In spring 2011, while adding the finishing touches to my PhD dissertation, I decided to enroll in the Wolfram Science Summer School (then called the NKS Summer School). I never suspected that my project at the Summer School would lead to a job and my involvement in one of the central features of Wolfram|Alpha Pro.
During my years as a graduate student I had the chance to live in three different countries and experience different working environments: other than my native Italy, I lived in Paris, where my PhD was based at ENS, and in Princeton, where I was lucky enough to spend time at the Institute for Advanced Study. However, at the end of my PhD, I felt that most of my interest in what I was doing was gone and that I needed to try something new.
Once at the Summer School, I had the chance to meet and chat with Stephen Wolfram as he helped me come up with a problem to work on. One of the first things I told him was that I was weary of open-ended academic kinds of problems and I was afraid no one was ever going to read my papers. I said that I wanted to deal with intellectual challenges, but I also wanted to tackle something that had a clear beginning and end.
His reply came as a disappointment, since what he suggested I work on was both completely outside my area of expertise and clearly one of those impossibly wide problems that I was now skeptical of. What did he say?
Stephen asked me to devise a system to generate a plain English description of a time series. My disappointment vanished quickly when I realized that while a general answer to this kind of question was well beyond the scope of the three weeks I had at the Summer School, there was a combination of neat heuristics and information theory ideas that might do a reasonable job in most cases.
Little did I know that I loved this kind of experimental coding and that it was going to become my full-time job as a Wolfram employee a few months later. My project turned out to be a success, and soon I was encouraged to apply for a job at Wolfram Research, the company that made Mathematica–a product my friends and I had long considered a godsend for our work.
In my first four months at the company, I got involved in a very exciting project that has taken Wolfram|Alpha in an entirely new direction. I worked in a small group on what was known internally by the name tabular input (or TI to its friends). Along with image upload, file upload, and data download, TI formed one of the foundations of our subscription service, Wolfram|Alpha Pro.
The idea behind this project was to treat data as if it were language: columns of a single type of data, like numbers, dates, places, or what have you, act as words in a sentence. And just like sentences of human language, groups of these words are more than the sum of their parts. To give a particularly important example, think about a time series, which is a column of dates plus a column of one or more numeric quantities.
We knew we had at our disposal a huge amount of data coming from Wolfram|Alpha as well as the power of the parser to recognize what this data was all about. We could parse dates in any format, various currencies, and units. This made it natural to think along these lines: This column is about currency. It appears alongside a column of dates. We happen to have data about inflation in that country. We can do an inflation adjustment on the currency values!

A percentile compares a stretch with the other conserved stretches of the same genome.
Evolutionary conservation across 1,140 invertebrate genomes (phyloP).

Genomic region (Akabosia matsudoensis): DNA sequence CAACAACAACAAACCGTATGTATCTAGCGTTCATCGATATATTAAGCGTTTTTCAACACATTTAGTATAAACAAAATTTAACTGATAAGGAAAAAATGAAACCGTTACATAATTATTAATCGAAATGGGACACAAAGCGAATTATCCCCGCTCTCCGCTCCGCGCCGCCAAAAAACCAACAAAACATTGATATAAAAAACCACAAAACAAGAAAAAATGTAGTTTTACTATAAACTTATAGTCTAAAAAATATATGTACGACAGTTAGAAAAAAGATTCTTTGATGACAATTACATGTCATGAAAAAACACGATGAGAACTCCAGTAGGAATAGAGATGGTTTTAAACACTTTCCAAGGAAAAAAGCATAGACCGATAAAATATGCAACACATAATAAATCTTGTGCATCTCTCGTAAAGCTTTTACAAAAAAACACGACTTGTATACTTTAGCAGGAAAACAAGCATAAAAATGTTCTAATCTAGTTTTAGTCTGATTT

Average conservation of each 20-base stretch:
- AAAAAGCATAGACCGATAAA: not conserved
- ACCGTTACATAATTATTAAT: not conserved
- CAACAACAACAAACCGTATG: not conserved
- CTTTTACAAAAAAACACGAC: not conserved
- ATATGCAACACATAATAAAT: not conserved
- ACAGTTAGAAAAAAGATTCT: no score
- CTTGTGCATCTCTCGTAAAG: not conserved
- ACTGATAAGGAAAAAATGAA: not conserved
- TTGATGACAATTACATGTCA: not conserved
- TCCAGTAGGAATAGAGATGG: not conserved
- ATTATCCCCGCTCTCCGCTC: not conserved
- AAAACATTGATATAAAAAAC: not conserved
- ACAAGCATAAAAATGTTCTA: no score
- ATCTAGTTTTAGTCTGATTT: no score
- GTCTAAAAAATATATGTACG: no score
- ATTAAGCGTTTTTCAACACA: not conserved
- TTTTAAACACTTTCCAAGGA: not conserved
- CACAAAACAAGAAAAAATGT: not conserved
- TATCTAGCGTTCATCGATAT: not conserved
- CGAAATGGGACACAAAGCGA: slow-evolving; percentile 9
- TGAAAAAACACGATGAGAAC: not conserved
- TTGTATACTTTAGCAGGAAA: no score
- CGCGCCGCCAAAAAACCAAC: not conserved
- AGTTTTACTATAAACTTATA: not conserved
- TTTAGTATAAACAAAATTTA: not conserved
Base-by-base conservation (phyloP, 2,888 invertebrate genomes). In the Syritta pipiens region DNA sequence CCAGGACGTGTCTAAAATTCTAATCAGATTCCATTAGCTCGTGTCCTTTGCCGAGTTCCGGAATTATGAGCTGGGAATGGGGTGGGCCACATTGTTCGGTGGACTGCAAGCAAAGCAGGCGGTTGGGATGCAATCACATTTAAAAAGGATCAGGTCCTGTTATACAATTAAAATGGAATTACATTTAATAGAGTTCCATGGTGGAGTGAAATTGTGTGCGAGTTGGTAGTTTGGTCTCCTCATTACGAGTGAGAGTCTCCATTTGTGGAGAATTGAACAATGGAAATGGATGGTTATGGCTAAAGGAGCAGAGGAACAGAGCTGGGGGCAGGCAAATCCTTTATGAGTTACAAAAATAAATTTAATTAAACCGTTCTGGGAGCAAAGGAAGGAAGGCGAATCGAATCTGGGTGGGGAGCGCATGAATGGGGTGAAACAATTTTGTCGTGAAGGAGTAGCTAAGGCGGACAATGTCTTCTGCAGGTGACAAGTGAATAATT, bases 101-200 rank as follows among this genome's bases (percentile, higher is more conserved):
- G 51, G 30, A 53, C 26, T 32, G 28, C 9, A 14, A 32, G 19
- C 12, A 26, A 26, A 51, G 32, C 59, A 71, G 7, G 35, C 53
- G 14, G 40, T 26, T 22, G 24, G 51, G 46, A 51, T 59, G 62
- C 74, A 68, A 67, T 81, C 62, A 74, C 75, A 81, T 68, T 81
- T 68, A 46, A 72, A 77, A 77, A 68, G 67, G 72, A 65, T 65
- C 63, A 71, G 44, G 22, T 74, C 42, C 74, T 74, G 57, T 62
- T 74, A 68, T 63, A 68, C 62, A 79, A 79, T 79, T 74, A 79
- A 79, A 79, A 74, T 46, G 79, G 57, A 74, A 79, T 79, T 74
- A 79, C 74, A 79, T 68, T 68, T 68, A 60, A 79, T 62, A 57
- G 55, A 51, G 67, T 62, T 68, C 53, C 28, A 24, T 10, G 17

So we had the notion of parsing data to determine what kinds of analysis to perform. What about those analyses? How should they look and feel? How should we rank them if many different ones were possible?
Now, along with a small group of smart people coming from wildly different backgrounds–economics, computational biology, pure math, and statistics, to mention a few–we started thinking about what this new data language was trying to say. (Interestingly, most of these people were Summer School alumni from several past years.)
A key fact about our group was that, while everyone had the vocabulary of mathematics in common, no single person knew it all. Take me, for example. As a physicist, I am perfectly at ease with nonlinear fits, but I couldn’t read a regression table to save my life! But to my colleague, an economist, regression tables were second nature.
And in arguing about how to display these results in a way that made sense to a non-expert and an expert both, we got to the crux of each analysis. In fact, this was also how I came up with the idea of spelling out in plain English the key results of our data analysis and, so, funnily enough, this is where my Summer School project came full circle.
For example, one of the sample datasets was the passenger list from the Titanic: age, class, gender, and whether or not they had made it to the lifeboats. Now, a logistic regression is the perfect tool to see if being a woman or a child actually increased the chances of surviving, but can you actually interpret one? As you can see below, we’ve done the job for you! And in case you were wondering what the result is, you had a better chance of survival if you were female, young, and a first-class passenger.
Each one of us had to think: “What would I, as an expert in this field, do with this data? How would I visualize it? What kind of analysis would I perform on it?” It turns out this is one of the key insights of Wolfram|Alpha: to bring expert knowledge to the tips of everybody’s fingers (or vocal cords, if you happen to use Siri).
What I ended up finding really addictive about this job is that I get to wrap my mind around research-grade problems, but after I understand them, I have to quite quickly turn my ideas into workable features of a website that is used by a lot of people daily. At Wolfram, I get the intellectual challenge I was looking for, and thousands read my research results every day.